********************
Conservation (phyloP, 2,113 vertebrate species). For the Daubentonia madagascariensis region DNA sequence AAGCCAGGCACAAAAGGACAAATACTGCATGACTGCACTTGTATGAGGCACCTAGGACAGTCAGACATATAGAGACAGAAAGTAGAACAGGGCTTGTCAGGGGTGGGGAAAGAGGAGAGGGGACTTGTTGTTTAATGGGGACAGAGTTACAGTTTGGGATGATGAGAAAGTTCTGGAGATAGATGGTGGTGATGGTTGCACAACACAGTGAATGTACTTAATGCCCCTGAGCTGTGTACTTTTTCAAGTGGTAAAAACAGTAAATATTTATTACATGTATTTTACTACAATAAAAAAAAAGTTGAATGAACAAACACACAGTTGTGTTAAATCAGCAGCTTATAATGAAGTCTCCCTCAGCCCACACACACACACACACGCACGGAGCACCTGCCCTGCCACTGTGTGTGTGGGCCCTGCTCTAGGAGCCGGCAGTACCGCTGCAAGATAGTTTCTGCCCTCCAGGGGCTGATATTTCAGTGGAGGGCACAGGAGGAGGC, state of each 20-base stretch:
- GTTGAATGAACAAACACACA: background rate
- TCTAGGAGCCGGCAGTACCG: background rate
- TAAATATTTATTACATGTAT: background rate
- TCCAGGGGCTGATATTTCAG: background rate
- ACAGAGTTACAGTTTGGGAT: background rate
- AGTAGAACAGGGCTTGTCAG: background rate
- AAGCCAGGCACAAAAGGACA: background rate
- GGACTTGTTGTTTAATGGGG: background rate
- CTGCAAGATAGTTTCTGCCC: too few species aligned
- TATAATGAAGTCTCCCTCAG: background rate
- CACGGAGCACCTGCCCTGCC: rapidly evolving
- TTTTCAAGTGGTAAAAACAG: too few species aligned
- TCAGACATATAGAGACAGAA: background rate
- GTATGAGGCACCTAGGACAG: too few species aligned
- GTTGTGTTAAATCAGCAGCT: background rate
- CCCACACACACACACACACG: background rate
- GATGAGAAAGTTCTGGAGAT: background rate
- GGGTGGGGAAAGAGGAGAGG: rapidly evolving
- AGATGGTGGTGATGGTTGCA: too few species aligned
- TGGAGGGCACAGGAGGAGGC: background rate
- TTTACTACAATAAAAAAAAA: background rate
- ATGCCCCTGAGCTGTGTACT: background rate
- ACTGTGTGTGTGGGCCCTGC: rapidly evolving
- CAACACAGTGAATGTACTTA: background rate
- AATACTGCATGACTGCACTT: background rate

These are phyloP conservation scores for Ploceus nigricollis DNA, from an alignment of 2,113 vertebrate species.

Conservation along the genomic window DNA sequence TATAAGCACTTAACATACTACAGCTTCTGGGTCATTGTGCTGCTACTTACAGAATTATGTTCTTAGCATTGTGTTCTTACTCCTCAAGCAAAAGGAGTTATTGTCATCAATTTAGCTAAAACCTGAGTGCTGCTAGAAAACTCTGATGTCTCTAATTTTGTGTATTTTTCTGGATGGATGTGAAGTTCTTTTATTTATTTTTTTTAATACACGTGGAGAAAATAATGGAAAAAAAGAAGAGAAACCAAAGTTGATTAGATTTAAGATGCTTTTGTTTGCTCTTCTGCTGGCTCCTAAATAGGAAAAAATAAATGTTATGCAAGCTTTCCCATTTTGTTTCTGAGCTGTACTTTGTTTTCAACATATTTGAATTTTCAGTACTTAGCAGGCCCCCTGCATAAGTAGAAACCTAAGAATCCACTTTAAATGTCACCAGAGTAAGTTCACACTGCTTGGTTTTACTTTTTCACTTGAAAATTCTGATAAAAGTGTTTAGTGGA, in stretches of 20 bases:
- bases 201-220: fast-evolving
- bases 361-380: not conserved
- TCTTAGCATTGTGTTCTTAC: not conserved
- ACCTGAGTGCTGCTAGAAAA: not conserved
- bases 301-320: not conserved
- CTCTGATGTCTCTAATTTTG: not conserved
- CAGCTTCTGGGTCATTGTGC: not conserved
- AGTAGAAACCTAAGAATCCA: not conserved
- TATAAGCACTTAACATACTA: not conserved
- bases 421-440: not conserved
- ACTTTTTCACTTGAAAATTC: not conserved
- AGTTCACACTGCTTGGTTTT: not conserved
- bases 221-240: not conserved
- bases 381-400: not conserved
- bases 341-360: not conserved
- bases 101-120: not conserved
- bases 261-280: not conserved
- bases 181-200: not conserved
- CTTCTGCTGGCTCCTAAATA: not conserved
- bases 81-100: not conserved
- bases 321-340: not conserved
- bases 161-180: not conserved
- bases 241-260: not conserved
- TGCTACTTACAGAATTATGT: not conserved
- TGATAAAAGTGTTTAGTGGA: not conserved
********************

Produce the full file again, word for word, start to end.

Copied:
Conservation (phyloP, 2,113 vertebrate species). For the Daubentonia madagascariensis region DNA sequence AAGCCAGGCACAAAAGGACAAATACTGCATGACTGCACTTGTATGAGGCACCTAGGACAGTCAGACATATAGAGACAGAAAGTAGAACAGGGCTTGTCAGGGGTGGGGAAAGAGGAGAGGGGACTTGTTGTTTAATGGGGACAGAGTTACAGTTTGGGATGATGAGAAAGTTCTGGAGATAGATGGTGGTGATGGTTGCACAACACAGTGAATGTACTTAATGCCCCTGAGCTGTGTACTTTTTCAAGTGGTAAAAACAGTAAATATTTATTACATGTATTTTACTACAATAAAAAAAAAGTTGAATGAACAAACACACAGTTGTGTTAAATCAGCAGCTTATAATGAAGTCTCCCTCAGCCCACACACACACACACACGCACGGAGCACCTGCCCTGCCACTGTGTGTGTGGGCCCTGCTCTAGGAGCCGGCAGTACCGCTGCAAGATAGTTTCTGCCCTCCAGGGGCTGATATTTCAGTGGAGGGCACAGGAGGAGGC, state of each 20-base stretch:
- GTTGAATGAACAAACACACA: background rate
- TCTAGGAGCCGGCAGTACCG: background rate
- TAAATATTTATTACATGTAT: background rate
- TCCAGGGGCTGATATTTCAG: background rate
- ACAGAGTTACAGTTTGGGAT: background rate
- AGTAGAACAGGGCTTGTCAG: background rate
- AAGCCAGGCACAAAAGGACA: background rate
- GGACTTGTTGTTTAATGGGG: background rate
- CTGCAAGATAGTTTCTGCCC: too few species aligned
- TATAATGAAGTCTCCCTCAG: background rate
- CACGGAGCACCTGCCCTGCC: rapidly evolving
- TTTTCAAGTGGTAAAAACAG: too few species aligned
- TCAGACATATAGAGACAGAA: background rate
- GTATGAGGCACCTAGGACAG: too few species aligned
- GTTGTGTTAAATCAGCAGCT: background rate
- CCCACACACACACACACACG: background rate
- GATGAGAAAGTTCTGGAGAT: background rate
- GGGTGGGGAAAGAGGAGAGG: rapidly evolving
- AGATGGTGGTGATGGTTGCA: too few species aligned
- TGGAGGGCACAGGAGGAGGC: background rate
- TTTACTACAATAAAAAAAAA: background rate
- ATGCCCCTGAGCTGTGTACT: background rate
- ACTGTGTGTGTGGGCCCTGC: rapidly evolving
- CAACACAGTGAATGTACTTA: background rate
- AATACTGCATGACTGCACTT: background rate

These are phyloP conservation scores for Ploceus nigricollis DNA, from an alignment of 2,113 vertebrate species.

Conservation along the genomic window DNA sequence TATAAGCACTTAACATACTACAGCTTCTGGGTCATTGTGCTGCTACTTACAGAATTATGTTCTTAGCATTGTGTTCTTACTCCTCAAGCAAAAGGAGTTATTGTCATCAATTTAGCTAAAACCTGAGTGCTGCTAGAAAACTCTGATGTCTCTAATTTTGTGTATTTTTCTGGATGGATGTGAAGTTCTTTTATTTATTTTTTTTAATACACGTGGAGAAAATAATGGAAAAAAAGAAGAGAAACCAAAGTTGATTAGATTTAAGATGCTTTTGTTTGCTCTTCTGCTGGCTCCTAAATAGGAAAAAATAAATGTTATGCAAGCTTTCCCATTTTGTTTCTGAGCTGTACTTTGTTTTCAACATATTTGAATTTTCAGTACTTAGCAGGCCCCCTGCATAAGTAGAAACCTAAGAATCCACTTTAAATGTCACCAGAGTAAGTTCACACTGCTTGGTTTTACTTTTTCACTTGAAAATTCTGATAAAAGTGTTTAGTGGA, in stretches of 20 bases:
- bases 201-220: fast-evolving
- bases 361-380: not conserved
- TCTTAGCATTGTGTTCTTAC: not conserved
- ACCTGAGTGCTGCTAGAAAA: not conserved
- bases 301-320: not conserved
- CTCTGATGTCTCTAATTTTG: not conserved
- CAGCTTCTGGGTCATTGTGC: not conserved
- AGTAGAAACCTAAGAATCCA: not conserved
- TATAAGCACTTAACATACTA: not conserved
- bases 421-440: not conserved
- ACTTTTTCACTTGAAAATTC: not conserved
- AGTTCACACTGCTTGGTTTT: not conserved
- bases 221-240: not conserved
- bases 381-400: not conserved
- bases 341-360: not conserved
- bases 101-120: not conserved
- bases 261-280: not conserved
- bases 181-200: not conserved
- CTTCTGCTGGCTCCTAAATA: not conserved
- bases 81-100: not conserved
- bases 321-340: not conserved
- bases 161-180: not conserved
- bases 241-260: not conserved
- TGCTACTTACAGAATTATGT: not conserved
- TGATAAAAGTGTTTAGTGGA: not conserved